The system continues to unravel. With each turn of the spiral, the financial and political costs of an effective resolution increase. We have moved past the point where electorates and their representatives are willing to pay the ever-rising costs of repairing the system. Last week a couple of senior parliamentarians from the ruling CDU party, whom I had previously considered voices of moderation, argued that a Greek exit from the eurozone would not be such a big deal. Expectations are changing quickly, and so is the acceptance of a violent ending.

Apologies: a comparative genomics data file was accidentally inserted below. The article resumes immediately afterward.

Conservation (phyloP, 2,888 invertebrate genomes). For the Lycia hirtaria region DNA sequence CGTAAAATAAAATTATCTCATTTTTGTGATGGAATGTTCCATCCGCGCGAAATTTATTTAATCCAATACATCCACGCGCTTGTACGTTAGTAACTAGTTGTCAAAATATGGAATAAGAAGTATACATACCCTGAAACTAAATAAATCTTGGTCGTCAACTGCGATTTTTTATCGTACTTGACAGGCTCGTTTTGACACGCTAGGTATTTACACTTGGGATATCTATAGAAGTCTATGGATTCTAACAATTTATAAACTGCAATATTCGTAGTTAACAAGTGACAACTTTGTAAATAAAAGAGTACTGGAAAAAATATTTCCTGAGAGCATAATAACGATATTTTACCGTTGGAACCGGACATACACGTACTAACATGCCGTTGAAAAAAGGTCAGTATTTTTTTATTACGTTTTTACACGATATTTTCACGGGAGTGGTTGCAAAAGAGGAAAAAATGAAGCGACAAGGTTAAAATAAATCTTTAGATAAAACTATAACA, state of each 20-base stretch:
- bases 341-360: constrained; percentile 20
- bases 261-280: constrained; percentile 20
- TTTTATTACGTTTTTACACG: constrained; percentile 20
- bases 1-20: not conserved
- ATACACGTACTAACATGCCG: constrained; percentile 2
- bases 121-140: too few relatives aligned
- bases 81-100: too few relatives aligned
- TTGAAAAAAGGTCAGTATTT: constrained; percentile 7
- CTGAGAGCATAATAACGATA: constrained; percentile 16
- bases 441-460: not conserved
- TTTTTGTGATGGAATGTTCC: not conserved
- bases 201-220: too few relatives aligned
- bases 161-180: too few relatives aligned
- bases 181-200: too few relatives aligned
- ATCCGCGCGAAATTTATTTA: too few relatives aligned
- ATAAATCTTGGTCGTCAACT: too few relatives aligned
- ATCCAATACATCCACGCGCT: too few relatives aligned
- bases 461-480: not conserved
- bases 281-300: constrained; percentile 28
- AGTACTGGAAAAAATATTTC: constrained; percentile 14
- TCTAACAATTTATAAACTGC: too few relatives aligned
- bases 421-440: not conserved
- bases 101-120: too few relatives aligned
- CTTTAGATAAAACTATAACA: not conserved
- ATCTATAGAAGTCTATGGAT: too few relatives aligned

For most of the first half of the sixteenth century relationships between the various components of this cosmopolitan ensemble were basically cooperative. Each "nation" specialised in a particular market niche defined by a merchandise (textiles for the English; alum, silver, and copper for the German; metal products for the Milanese; staples of various kind for the Lucchese) or by a predominant relationship of political exchange with one of the two most powerful territorialist organisations of the European world-economy (with France for the Florentine; and Spain for the Genoese). By pooling at fairs, as in Lyons, or in more continuous commodity and money exchanges, as in Antwerp, the promises of payment, the information, and the connections acquired in dealing with overlapping but distinct clienteles, the various "nations" cooperated with one another in attaining three main results.First, they ensured that the largest possible number of promises of payment would offset one another directly or indirectly, thereby minimising the actual transport of currencies that the " nations" had to undertake. Second, they pooled a better knowledge of conditions affecting trends and fluctuations in exchange rates than they would have been able to acquire on their own. And third, they involved one another in profitable commercial or financial deals, such as the election of the emperor in 1519, which would have been too big or risky for the members of a single "nation" to undertake but not for a "multinational" joint venture. These outcomes of cooperation were the main reason for the various "nations" to converge in specific places at specific times and thus create and keep alive central marketplaces like Antwerp and Lyons. But as soon as these outcomes declined in importance for one or more of the core "nations," cooperation was displaced by competition and the centrality of cosmopolitan marketplaces like Antwerp and Lyons was progressively undermined and eventually destroyed.A displacement of this kind began in the 1530s when the crowding out of German by American silver supplies destroyed the commercial foundations of the German "nation" and strengthened those of the Genoese "nation." It was also in the 1530s that the Genoese began to hold their own fairs in competition with the Lyons fairs, which were controlled by the Florentine "nation." In spite of these early signs of an escalation in inter-capitalist competition, relationships between the main "nations" remained basically cooperative through the 1540s and early 1550s.The real escalation only began with the crisis of 1557-62. As previously noted, it was in the course of this crisis that German capital was crowded out of high finance by Genoese capital. More important, the Genoese introduced the system of the asientos — contracts with the Spanish government that gave the Genoese almost complete control over the supply of American silver in Seville in exchange for gold and other "good money" delivered in Antwerp, which was quickly becoming the main centre of operation of the Spanish Imperial army. At this point, the Genoese "nation" lost all interest in cooperating with the Florentine "nation" and began making aggressive use of the supply of American silver to divert Italian liquidity (gold and bills of exchange) from the Lyons fairs to its own "Bisenzone" fairs. Although these fairs still bore the Italian name of Besançon — from where they had been held initially — they were in fact mobile (held at Chambéry, Poligny, Trento, Coira, Rivoli, Ivrea, and Asti) to suit the Genoese.By 1579, when the Bisenzone fairs settled at Piacenza in the Duchy of Parma, a tightly controlled and highly profitable triangle had been established through which the Genoese pumped American silver from Seville to northern Italy, where they exchanged it for gold and bills of exchange, which they delivered to the Spanish government in Antwerp in exchange for the asientos which gave them control over American silver in Seville. By the end of the 1580s, the progressive centralisation of the supply of American silver and northern Italian and bills of exchange within the Genoese triangle made the decline of Lyons as the central money market irreversible. Although Antwerp was one of the three corners of the Genoese triangle, its vitality as a central commodity and money market had been sapped much earlier. The crowding out of the Germans and the increasing exclusiveness of the Genoese-Iberian connection alienated the English who, in the late 1560s, returned home under Thomas Gresham's leadership to convince Elizabeth I of the importance of making England independent of foreigners not just in trade but in finance as well.The consolidation of the system of the Piacenza fairs thus marked the end of the system of cooperating "nations" which had governed the capitalist engine of the European world-economy in the first half of the sixteenth century. The Genoese had won the day, but this early victory in the battle for supremacy in high finance was only the prelude to a much longer struggle. This was the war of Dutch independence, in which the Genoese let their Spanish partners do the actual fighting, while they profited behind the scenes by transforming silver delivered in Seville into gold and other "good money" delivered in Antwerp near the theatre of operations. Without this war there probably would have been no "age of the Genoese." But it was this same war that eventually dislodged the Genoese from the commanding heights of the capitalist world-economy.--Giovanni Arrighi, The Long Twentieth Century (Verso, 1994/2010), p.133-5.